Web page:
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Image courtesy of iStockphoto, flyparade

Sports and Social Media: Our Favorite Stories of 2011

The past year was a wild one in the sports world, full of salacious scandals, poignant moments, new records, the passing of old legends and the forging of new ones.

But digital and social media also shaped — and were shaped by — some of the year’s biggest moments in the NBA, NFL, international soccer, college football and nearly every other sport humans play. Sometimes the stories were inspiring. Sometimes they were sad, or repugnant. Sometimes they were funny. But they were almost always interesting.

Here, we look back at 15 of our most memorable sports moments from the year that was. Scroll through the slideshow below, and let us know what you think in the comments.

What are your favorite stories from this list? What would you have added? What do you predict for 2012?


Comment


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While pro athletes are used to criticism from fans via social media, digital hate doesn’t usually come from fellow players. But that’s what happened when Chicago Bears quarterback Jay Cutler missed more than half of a crucial NFL playoff game with an injured knee in January.

As the Bears lost with Culter watching from the sideline, current and former NFL players including Maurice Jones-Drew (left) sounded off on Twitter, eviscerating Cutler for a perceived lack of heart.


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February’s Super Bowl XLV between the Green Bay Packers and Pittsburgh Steelers was the only sports-related topic among Facebook’s top-10 conversation subjects worldwide, ranking ahead of globally noted events including Hurricane Irene, Prince William’s royal wedding and the deaths of Steve Jobs and Amy Winehouse.

Check out the Facebook infographic at left to see how the Super Bowl measured up against the online world’s other hot topics.


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Following the earthquake and tsunami that devastated Japan this March, WNBA player Cappie Pondexter tweeted, “What if God was tired of the way they treated their own people in there own country! Idk guys he makes no mistakes.” She later followed that tweet with this gem: “u just never knw! They did pearl harbor so you can’t expect anything less.”

Pondexter’s tweets sparked a vociferous backlash and she soon returned to Twitter to issue an apology (left).


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NFL star Rashard Mendenhall poked a hornet’s nest in May when he wrote this tweet (left) following the killing of Osama bin Laden by American forces: “What kind of person celebrates death? It’s amazing how people can HATE a man they have never even heard speak. We’ve only heard one side…”

Mendenhall’s team, the Pittsburgh Steelers, quickly distanced themselves from his words and athletic apparel company Champion dropped him as a sponsor.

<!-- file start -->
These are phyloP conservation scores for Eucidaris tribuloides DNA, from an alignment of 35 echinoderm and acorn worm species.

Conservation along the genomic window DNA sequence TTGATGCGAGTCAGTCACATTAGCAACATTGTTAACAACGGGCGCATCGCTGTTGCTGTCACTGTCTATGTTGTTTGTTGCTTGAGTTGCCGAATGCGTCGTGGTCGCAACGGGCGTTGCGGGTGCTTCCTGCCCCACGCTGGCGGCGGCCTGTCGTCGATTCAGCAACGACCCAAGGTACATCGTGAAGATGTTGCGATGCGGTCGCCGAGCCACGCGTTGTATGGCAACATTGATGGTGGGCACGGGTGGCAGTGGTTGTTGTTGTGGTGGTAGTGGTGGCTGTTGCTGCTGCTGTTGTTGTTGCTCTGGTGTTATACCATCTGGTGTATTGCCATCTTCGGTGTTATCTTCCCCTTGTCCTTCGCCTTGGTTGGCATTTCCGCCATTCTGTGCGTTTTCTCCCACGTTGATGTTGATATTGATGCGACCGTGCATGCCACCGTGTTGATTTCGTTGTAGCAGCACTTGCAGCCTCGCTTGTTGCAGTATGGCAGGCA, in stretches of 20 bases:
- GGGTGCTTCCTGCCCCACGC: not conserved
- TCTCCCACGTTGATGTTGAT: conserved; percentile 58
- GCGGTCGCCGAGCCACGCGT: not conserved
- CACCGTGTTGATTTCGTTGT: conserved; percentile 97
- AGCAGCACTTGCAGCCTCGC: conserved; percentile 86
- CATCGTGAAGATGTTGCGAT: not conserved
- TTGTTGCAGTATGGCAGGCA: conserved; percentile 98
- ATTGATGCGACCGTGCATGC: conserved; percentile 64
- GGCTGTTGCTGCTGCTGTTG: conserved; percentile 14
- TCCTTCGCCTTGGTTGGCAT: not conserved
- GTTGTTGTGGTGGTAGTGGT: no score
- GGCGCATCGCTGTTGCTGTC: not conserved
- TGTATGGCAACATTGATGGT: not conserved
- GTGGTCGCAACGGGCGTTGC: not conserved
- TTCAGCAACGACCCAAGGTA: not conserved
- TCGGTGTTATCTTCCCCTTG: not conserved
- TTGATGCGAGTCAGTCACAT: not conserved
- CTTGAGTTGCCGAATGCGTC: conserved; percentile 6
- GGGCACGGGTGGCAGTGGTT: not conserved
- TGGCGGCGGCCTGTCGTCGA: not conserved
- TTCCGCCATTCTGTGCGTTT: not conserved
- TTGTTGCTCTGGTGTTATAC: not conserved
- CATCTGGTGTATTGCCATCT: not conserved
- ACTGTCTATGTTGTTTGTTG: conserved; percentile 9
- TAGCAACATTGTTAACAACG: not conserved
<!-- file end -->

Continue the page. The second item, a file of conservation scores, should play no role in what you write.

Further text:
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The Ultimate Fighting Championship is known as one of the most brutal sports around. But in May, the organization decided to pit its fighters against one another digitally as well. The league announced $5,000 bonuses for writing creative tweets, having the most total Twitter followers and gaining followers at the quickest rate.


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When sporting legends such as Shaquille O’Neal retire, they usually do so with a lavish press conference amid much pomp and circumstance. But Shaq, an early social media adopter, bucked that tradition in June.

He announced his retirement from the NBA via a a short recording using the social video startup Tout. “I want to thank you very much,” he said to fans. “That’s why I’m telling you first: I’m about to retire.”


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On July 17, the Brazilian men’s national team was eliminated from the Copa America. The Twitterverse users worldwide posted about the game at a rate of 7,166 tweets per second. That would have set a new world record for Twitter — were it not for another international soccer match held the same day.

When Japan beat the United States to win the Women’s World Cup, tweeters around the globe posted at a rate of 7,196 messages each second immediately following the shootout finale. The two matches then stood at first and second on Twitter’s leader board of all-time service usage.


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The first tangible casualties of the NBA lockout came in September, when the league canceled a week of preseason games. But, before and after that marker, the lockout played out online in realtime.

Players like Anthony Morrow, left, used Twitter to post defiant public messages to the league’s franchise owners and sway fan support. The NBA established an official @NBA_Labor account to help guide the narrative as well. Meanwhile, viral videos of out-of-work NBA players dominating amateur leagues popped up all over YouTube.